Features — 05 June 2015 — by Kareem Clarke
52 apprentices graduate from ABTEC program

BELIZE CITY, Wed. June 3, 2015–Recognizing that skills training can equip youth in their quest to secure gainful employment, the American-Belizean Technology and Education Center (ABTEC), which is located on Regent Street in Belize City, has been assisting Belizean youths and adults to garner different vocational skills since January 2014.

ABTEC operates on the principle that, “you don’t have to come from a place of privilege to accomplish great things”, and today the center held a graduation ceremony for 52 trainees from varied backgrounds who plan to prove that mantra to be true.

When the event concluded, Amandala spoke to ABTEC’s deputy director, Stephanie Betancourt, who also serves as an IT teacher for the program, and she elaborated on the programs that they offer to the public.

She said, “We have three different main programs – Computer and Information Technology (IT), which is broken into web development and graphic design, and then we extended it to basic computer and programming [training]. We also offer customer service, hospitality and sales [programs]; first it was only customer service and hospitality, but now we’ve added sales [training] to it, as well as the sewing program, just to teach people basic sewing.”

The training is free of cost, and Betancourt told us that the aim of the program is not only to aid the participants to acquire these specific skills, but the ultimate objective is to help them to also develop themselves holistically.

“In the beginning, we do JRT, known as Job Readiness Training, and it helps them prepare for the work environment, and part of that is being here every day and being on time because we know that it is important to be at your job site on time, so we let this be the environment where they start and where they get that influence to get to work on time”, she told us.

Having a skill, she said, enhances young people’s employability, since oftentimes students come out of school and still don’t have enough skills to get a decent job and pay their bills, and therefore graduates who are looking to improve their skill set are encouraged to join the program.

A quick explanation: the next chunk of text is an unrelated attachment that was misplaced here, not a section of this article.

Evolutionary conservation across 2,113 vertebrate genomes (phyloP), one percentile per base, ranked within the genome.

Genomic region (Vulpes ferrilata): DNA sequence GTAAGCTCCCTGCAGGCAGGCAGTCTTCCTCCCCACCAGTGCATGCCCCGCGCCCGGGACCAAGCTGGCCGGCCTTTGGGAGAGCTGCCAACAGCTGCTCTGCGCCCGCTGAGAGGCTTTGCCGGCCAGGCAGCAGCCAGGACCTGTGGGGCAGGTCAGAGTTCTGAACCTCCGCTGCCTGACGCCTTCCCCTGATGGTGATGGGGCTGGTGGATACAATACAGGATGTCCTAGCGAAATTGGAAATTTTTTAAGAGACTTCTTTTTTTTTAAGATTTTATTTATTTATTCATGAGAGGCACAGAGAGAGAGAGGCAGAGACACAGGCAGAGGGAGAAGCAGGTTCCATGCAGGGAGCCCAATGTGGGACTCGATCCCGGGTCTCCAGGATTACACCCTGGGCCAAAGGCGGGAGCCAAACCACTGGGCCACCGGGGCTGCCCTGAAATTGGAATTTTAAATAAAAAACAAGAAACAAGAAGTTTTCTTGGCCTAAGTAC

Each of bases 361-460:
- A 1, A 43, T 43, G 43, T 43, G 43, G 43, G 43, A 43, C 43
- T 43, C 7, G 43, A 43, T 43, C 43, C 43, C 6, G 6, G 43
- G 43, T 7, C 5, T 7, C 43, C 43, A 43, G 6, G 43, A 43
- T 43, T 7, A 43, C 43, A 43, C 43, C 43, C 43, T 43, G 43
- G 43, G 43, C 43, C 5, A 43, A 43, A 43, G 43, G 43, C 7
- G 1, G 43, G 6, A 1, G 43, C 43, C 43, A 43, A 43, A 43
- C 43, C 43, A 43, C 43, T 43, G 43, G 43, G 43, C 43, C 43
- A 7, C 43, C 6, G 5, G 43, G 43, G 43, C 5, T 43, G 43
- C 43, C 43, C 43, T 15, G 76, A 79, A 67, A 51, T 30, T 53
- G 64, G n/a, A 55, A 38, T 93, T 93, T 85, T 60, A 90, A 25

We also spoke to three of the students who told us about their experiences in the program.

Rayshia Lopez, who graduated from the Customer Service and Hospitality program, said, “For the past 8 weeks, I have learned about effective communication, as well as dealing with internal and external customers. It was a great chance for me to get prepared for the workforce.”

Natasha Lewis was enrolled in the IT program and she explained why she chose that program.

“The experience was wonderful. A friend of mine told me about the program and I decided to try it out, and it was fantastic. I met a lot of friends and I learned about IT, such as Photoshop, creating my own website, designing web pages – it was really great”, Lewis mentioned, adding that she made many sacrifices in order to make it through, but in the end, it paid off.

According to Brittney Molina, who also took the IT class, the program was beneficial in teaching her about punctuality and to learn more about computers so as to pursue her career path as a journalist.

“It was a good opportunity and I’m glad I took it because I gained a lot out of it”, she affirmed.

The program is funded by an NGO known as Just Us Belize, in conjunction with the American Embassy in Belize.

The facilitators have said that they hope to expand the program to other parts of the country, starting in the Orange Walk and Stann Creek districts, as soon as additional funding is available.

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